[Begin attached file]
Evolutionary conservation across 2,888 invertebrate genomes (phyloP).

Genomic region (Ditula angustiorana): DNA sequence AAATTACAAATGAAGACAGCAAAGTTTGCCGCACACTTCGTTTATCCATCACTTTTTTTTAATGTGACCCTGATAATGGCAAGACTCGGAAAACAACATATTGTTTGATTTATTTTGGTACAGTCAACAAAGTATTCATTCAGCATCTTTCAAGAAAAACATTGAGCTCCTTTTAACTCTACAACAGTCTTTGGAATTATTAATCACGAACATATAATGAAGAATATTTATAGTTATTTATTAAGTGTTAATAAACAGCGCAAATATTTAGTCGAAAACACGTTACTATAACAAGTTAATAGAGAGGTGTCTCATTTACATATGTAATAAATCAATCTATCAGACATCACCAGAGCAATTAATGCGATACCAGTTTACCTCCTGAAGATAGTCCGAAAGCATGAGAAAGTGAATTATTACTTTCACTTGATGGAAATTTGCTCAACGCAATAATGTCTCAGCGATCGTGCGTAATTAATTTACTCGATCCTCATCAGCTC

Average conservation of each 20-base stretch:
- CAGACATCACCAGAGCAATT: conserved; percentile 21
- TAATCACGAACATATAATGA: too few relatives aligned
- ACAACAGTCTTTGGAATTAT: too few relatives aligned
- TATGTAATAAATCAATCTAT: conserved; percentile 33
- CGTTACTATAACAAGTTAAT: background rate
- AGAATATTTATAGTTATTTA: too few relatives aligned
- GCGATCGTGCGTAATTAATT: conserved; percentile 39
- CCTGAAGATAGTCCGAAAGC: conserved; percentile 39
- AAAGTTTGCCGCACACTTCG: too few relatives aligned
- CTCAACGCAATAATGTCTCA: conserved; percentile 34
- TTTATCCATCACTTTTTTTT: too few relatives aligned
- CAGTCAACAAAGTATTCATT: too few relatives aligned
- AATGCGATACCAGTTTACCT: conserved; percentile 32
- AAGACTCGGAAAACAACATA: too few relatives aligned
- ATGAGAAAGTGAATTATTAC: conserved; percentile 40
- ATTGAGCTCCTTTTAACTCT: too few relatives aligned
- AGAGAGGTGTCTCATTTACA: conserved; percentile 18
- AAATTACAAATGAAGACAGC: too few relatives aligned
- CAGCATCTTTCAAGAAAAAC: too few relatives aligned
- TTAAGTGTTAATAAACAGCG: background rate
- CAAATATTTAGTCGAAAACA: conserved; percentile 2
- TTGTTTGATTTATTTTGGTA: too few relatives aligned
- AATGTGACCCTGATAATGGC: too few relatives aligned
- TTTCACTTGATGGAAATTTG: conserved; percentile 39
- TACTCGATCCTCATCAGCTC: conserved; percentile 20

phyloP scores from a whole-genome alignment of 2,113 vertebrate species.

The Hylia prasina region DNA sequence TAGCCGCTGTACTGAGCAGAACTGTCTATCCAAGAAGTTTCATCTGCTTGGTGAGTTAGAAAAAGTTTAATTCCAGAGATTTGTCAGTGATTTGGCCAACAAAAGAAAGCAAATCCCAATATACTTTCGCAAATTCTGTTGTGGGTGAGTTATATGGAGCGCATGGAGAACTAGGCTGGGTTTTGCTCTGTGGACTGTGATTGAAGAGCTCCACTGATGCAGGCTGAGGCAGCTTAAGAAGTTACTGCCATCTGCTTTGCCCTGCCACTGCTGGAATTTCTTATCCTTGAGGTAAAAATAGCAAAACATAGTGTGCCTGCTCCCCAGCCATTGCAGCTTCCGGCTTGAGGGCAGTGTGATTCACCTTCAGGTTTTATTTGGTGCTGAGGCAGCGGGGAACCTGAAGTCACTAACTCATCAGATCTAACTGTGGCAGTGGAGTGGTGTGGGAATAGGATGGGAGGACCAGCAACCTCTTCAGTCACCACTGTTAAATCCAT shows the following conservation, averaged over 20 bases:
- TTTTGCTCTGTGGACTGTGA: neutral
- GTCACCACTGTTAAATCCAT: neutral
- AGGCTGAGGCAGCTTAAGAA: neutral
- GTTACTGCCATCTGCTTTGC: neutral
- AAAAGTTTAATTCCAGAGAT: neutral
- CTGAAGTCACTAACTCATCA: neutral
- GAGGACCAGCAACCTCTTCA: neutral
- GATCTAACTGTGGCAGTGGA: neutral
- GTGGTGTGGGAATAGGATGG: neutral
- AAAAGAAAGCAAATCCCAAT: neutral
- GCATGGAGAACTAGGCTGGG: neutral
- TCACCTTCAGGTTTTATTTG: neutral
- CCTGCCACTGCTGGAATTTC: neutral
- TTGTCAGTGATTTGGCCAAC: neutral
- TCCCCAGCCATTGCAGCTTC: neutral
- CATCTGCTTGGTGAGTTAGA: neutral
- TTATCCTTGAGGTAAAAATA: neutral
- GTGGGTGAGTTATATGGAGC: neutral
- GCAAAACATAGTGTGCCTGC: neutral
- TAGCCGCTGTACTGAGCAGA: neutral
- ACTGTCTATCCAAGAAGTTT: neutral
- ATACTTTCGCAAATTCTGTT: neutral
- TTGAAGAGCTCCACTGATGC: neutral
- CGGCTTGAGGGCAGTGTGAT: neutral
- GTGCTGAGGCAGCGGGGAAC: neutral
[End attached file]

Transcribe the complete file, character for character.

Evolutionary conservation across 2,888 invertebrate genomes (phyloP).

Genomic region (Ditula angustiorana): DNA sequence AAATTACAAATGAAGACAGCAAAGTTTGCCGCACACTTCGTTTATCCATCACTTTTTTTTAATGTGACCCTGATAATGGCAAGACTCGGAAAACAACATATTGTTTGATTTATTTTGGTACAGTCAACAAAGTATTCATTCAGCATCTTTCAAGAAAAACATTGAGCTCCTTTTAACTCTACAACAGTCTTTGGAATTATTAATCACGAACATATAATGAAGAATATTTATAGTTATTTATTAAGTGTTAATAAACAGCGCAAATATTTAGTCGAAAACACGTTACTATAACAAGTTAATAGAGAGGTGTCTCATTTACATATGTAATAAATCAATCTATCAGACATCACCAGAGCAATTAATGCGATACCAGTTTACCTCCTGAAGATAGTCCGAAAGCATGAGAAAGTGAATTATTACTTTCACTTGATGGAAATTTGCTCAACGCAATAATGTCTCAGCGATCGTGCGTAATTAATTTACTCGATCCTCATCAGCTC

Average conservation of each 20-base stretch:
- CAGACATCACCAGAGCAATT: conserved; percentile 21
- TAATCACGAACATATAATGA: too few relatives aligned
- ACAACAGTCTTTGGAATTAT: too few relatives aligned
- TATGTAATAAATCAATCTAT: conserved; percentile 33
- CGTTACTATAACAAGTTAAT: background rate
- AGAATATTTATAGTTATTTA: too few relatives aligned
- GCGATCGTGCGTAATTAATT: conserved; percentile 39
- CCTGAAGATAGTCCGAAAGC: conserved; percentile 39
- AAAGTTTGCCGCACACTTCG: too few relatives aligned
- CTCAACGCAATAATGTCTCA: conserved; percentile 34
- TTTATCCATCACTTTTTTTT: too few relatives aligned
- CAGTCAACAAAGTATTCATT: too few relatives aligned
- AATGCGATACCAGTTTACCT: conserved; percentile 32
- AAGACTCGGAAAACAACATA: too few relatives aligned
- ATGAGAAAGTGAATTATTAC: conserved; percentile 40
- ATTGAGCTCCTTTTAACTCT: too few relatives aligned
- AGAGAGGTGTCTCATTTACA: conserved; percentile 18
- AAATTACAAATGAAGACAGC: too few relatives aligned
- CAGCATCTTTCAAGAAAAAC: too few relatives aligned
- TTAAGTGTTAATAAACAGCG: background rate
- CAAATATTTAGTCGAAAACA: conserved; percentile 2
- TTGTTTGATTTATTTTGGTA: too few relatives aligned
- AATGTGACCCTGATAATGGC: too few relatives aligned
- TTTCACTTGATGGAAATTTG: conserved; percentile 39
- TACTCGATCCTCATCAGCTC: conserved; percentile 20

phyloP scores from a whole-genome alignment of 2,113 vertebrate species.

The Hylia prasina region DNA sequence TAGCCGCTGTACTGAGCAGAACTGTCTATCCAAGAAGTTTCATCTGCTTGGTGAGTTAGAAAAAGTTTAATTCCAGAGATTTGTCAGTGATTTGGCCAACAAAAGAAAGCAAATCCCAATATACTTTCGCAAATTCTGTTGTGGGTGAGTTATATGGAGCGCATGGAGAACTAGGCTGGGTTTTGCTCTGTGGACTGTGATTGAAGAGCTCCACTGATGCAGGCTGAGGCAGCTTAAGAAGTTACTGCCATCTGCTTTGCCCTGCCACTGCTGGAATTTCTTATCCTTGAGGTAAAAATAGCAAAACATAGTGTGCCTGCTCCCCAGCCATTGCAGCTTCCGGCTTGAGGGCAGTGTGATTCACCTTCAGGTTTTATTTGGTGCTGAGGCAGCGGGGAACCTGAAGTCACTAACTCATCAGATCTAACTGTGGCAGTGGAGTGGTGTGGGAATAGGATGGGAGGACCAGCAACCTCTTCAGTCACCACTGTTAAATCCAT shows the following conservation, averaged over 20 bases:
- TTTTGCTCTGTGGACTGTGA: neutral
- GTCACCACTGTTAAATCCAT: neutral
- AGGCTGAGGCAGCTTAAGAA: neutral
- GTTACTGCCATCTGCTTTGC: neutral
- AAAAGTTTAATTCCAGAGAT: neutral
- CTGAAGTCACTAACTCATCA: neutral
- GAGGACCAGCAACCTCTTCA: neutral
- GATCTAACTGTGGCAGTGGA: neutral
- GTGGTGTGGGAATAGGATGG: neutral
- AAAAGAAAGCAAATCCCAAT: neutral
- GCATGGAGAACTAGGCTGGG: neutral
- TCACCTTCAGGTTTTATTTG: neutral
- CCTGCCACTGCTGGAATTTC: neutral
- TTGTCAGTGATTTGGCCAAC: neutral
- TCCCCAGCCATTGCAGCTTC: neutral
- CATCTGCTTGGTGAGTTAGA: neutral
- TTATCCTTGAGGTAAAAATA: neutral
- GTGGGTGAGTTATATGGAGC: neutral
- GCAAAACATAGTGTGCCTGC: neutral
- TAGCCGCTGTACTGAGCAGA: neutral
- ACTGTCTATCCAAGAAGTTT: neutral
- ATACTTTCGCAAATTCTGTT: neutral
- TTGAAGAGCTCCACTGATGC: neutral
- CGGCTTGAGGGCAGTGTGAT: neutral
- GTGCTGAGGCAGCGGGGAAC: neutral